Field versioning

I'm looking for any ideas how one might (programmatically) detect the difference between a fundamentally new entry in a text field versus a trivial edit to the pre-existing value. Example:

Say you have a text field used to capture the latest status update for a task or project. So a user enters "Deployed new version. Monitoring customer feedback." But their manager doesn't like the incomplete sentences so the next day, the user is asked to update the value to "The new version has been deployed and the team is monitoring customer feedback." These two updates express the exact same sentiment...just with different wording.

But a week later, the user enters a new update, like "Customer feedback has been overwhelmingly positive." That's completely new information. 

We're using the Wrike API to pull in these field values and would like to be able to add a new entry in a "what's new" type of feed on an internal reporting portal we maintain and we need to be able to exclude the first type of change (because it's not really new).

We're evaluating some potential NLP solutions that aim to detect the degree of difference in meaning between two text strings. We've also considered the option of adding an additional custom field to the record, like a "revision" field that the user could increment anytime they make a substantive edit to any field. We also considered creating custom child item types for each such field and asking the user to create a new instance of this custom item for each substantially new entry (or they could edit the pre-existing instance for trivial updates).

I thought I'd ask the community here if anyone has done something similar and has any other/better ideas for how to handle this. TIA.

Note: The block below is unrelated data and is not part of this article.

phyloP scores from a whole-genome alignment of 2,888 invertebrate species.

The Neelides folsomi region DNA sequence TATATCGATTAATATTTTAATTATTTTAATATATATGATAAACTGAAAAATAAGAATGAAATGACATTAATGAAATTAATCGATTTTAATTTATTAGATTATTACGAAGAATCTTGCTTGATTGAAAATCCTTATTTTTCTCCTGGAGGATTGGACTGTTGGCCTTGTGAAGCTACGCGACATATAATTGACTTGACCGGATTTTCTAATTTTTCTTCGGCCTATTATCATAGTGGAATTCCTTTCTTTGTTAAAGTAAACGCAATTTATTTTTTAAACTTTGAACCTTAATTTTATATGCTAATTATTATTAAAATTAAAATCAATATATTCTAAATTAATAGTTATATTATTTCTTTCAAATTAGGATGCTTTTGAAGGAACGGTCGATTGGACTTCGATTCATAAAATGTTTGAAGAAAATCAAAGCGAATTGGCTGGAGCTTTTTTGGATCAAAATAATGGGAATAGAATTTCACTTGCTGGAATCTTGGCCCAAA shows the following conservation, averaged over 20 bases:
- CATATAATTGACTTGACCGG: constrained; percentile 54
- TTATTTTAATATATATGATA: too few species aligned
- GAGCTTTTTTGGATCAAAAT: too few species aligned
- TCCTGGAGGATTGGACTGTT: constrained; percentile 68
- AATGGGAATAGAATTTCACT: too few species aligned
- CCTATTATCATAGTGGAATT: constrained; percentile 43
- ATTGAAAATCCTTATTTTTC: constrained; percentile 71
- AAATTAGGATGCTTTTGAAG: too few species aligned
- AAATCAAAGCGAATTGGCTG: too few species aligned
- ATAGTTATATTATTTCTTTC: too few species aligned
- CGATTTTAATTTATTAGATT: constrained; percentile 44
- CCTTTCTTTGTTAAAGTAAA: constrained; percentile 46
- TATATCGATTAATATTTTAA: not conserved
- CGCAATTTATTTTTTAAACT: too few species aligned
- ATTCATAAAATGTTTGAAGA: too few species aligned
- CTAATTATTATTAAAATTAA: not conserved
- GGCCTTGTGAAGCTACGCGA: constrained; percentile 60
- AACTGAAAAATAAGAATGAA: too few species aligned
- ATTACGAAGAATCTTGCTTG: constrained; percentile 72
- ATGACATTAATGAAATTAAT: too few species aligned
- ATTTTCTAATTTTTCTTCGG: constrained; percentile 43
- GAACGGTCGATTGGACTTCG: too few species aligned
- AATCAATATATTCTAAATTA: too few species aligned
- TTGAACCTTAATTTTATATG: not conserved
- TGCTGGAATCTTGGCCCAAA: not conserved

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The custom child item types or separate update fields sound like the only viable solutions I can think of within Wrike.

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Hi Chris (AIS-BI) Martin, this is a very interesting case 🙂 One possible option to keep track of significant changes in custom fields would be to create an automation rule.

In the Triggers tab, you'd need to use the option Custom field changes, select the relevant custom field, and then in the Add condition section, you can use, for instance, the option Contains to define a set of words/strings that would trigger an action. For example, if the words "important" or "feedback" are included in the text (or any other of your preference), a user or user group could be notified:

1) Select the trigger:

2) Add the condition:

3) Select the action (mentioning the relevant user or user group):

Also, I'd like to mention that you can manually check all the changes made to the relevant custom field. To do so, open the task in item view, click on the three-dot menu next to the name of the field, and then select "Show editing history":

I hope this information helps!

Thanks for helping up here Ali Moses 😀

Juan Community Team at Wrike Wrike Product Manager Learn about Wrike’s killer features and best practices with our Online Training Webinars

Juan Wrike Team member Learn about Wrike’s killer features and best practices with our Online Training Webinars

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Thanks Juan for the suggestion. We can (and for other use cases do) do something similar...just not in Wrike. We ingest (into another system) all fields for all records in a given space every day and can do things like check whether a given field begins with [some string value] and we can programmatically do stuff when the string is detected.

I can report back in case anyone looks to do something similar that the Levenshtein string difference method (where we compare the old and new field value) seems really effective for our use case. It computes what's the smallest number of single-character changes would be required to transform one string into another. The implementation we're evaluating further transforms that computed value into a sort of % "sameness" between two strings. After testing several dozen real string entry changes (think of these as "project updates"), we've found that a threshold Levenshtein sameness of 50% does a great job for our use case of detecting the difference between a minor change/edit and a substantially new entry.

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Thank you for sharing these details about your case, Chris Martin! It is definitely an interesting one 👍

Juan Community Team at Wrike Wrike Product Manager Learn about Wrike’s killer features and best practices with our Online Training Webinars

Juan Wrike Team member Learn about Wrike’s killer features and best practices with our Online Training Webinars

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